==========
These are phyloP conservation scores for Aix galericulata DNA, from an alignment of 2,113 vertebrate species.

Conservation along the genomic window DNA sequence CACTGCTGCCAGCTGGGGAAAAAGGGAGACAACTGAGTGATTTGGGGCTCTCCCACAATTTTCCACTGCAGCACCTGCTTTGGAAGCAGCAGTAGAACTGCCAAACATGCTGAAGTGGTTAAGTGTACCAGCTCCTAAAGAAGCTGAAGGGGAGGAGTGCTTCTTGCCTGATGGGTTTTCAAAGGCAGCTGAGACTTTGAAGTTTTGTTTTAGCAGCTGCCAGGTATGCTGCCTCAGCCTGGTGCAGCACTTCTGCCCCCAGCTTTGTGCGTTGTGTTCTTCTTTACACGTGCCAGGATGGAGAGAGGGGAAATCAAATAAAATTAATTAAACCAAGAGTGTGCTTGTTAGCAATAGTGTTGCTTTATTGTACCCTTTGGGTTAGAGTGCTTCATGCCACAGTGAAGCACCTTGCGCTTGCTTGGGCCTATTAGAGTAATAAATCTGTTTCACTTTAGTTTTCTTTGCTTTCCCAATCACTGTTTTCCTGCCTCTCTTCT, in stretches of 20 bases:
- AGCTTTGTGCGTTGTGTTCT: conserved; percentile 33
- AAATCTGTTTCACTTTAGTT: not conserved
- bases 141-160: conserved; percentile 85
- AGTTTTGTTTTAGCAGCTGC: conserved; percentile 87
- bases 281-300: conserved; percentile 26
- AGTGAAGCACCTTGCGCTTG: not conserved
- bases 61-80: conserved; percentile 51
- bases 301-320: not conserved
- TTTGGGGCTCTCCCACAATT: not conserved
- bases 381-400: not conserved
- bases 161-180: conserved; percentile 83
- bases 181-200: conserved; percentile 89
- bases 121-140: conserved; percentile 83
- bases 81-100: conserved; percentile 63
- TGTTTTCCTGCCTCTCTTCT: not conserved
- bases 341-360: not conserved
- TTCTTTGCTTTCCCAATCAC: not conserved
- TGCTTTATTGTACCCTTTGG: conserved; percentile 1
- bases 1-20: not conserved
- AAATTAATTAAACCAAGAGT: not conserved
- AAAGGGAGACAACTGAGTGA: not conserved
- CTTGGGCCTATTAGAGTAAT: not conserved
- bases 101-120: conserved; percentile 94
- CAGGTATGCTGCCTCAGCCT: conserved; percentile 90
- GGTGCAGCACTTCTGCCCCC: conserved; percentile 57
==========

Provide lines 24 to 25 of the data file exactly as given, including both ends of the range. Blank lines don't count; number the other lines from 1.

- CTTGGGCCTATTAGAGTAAT: not conserved
- bases 101-120: conserved; percentile 94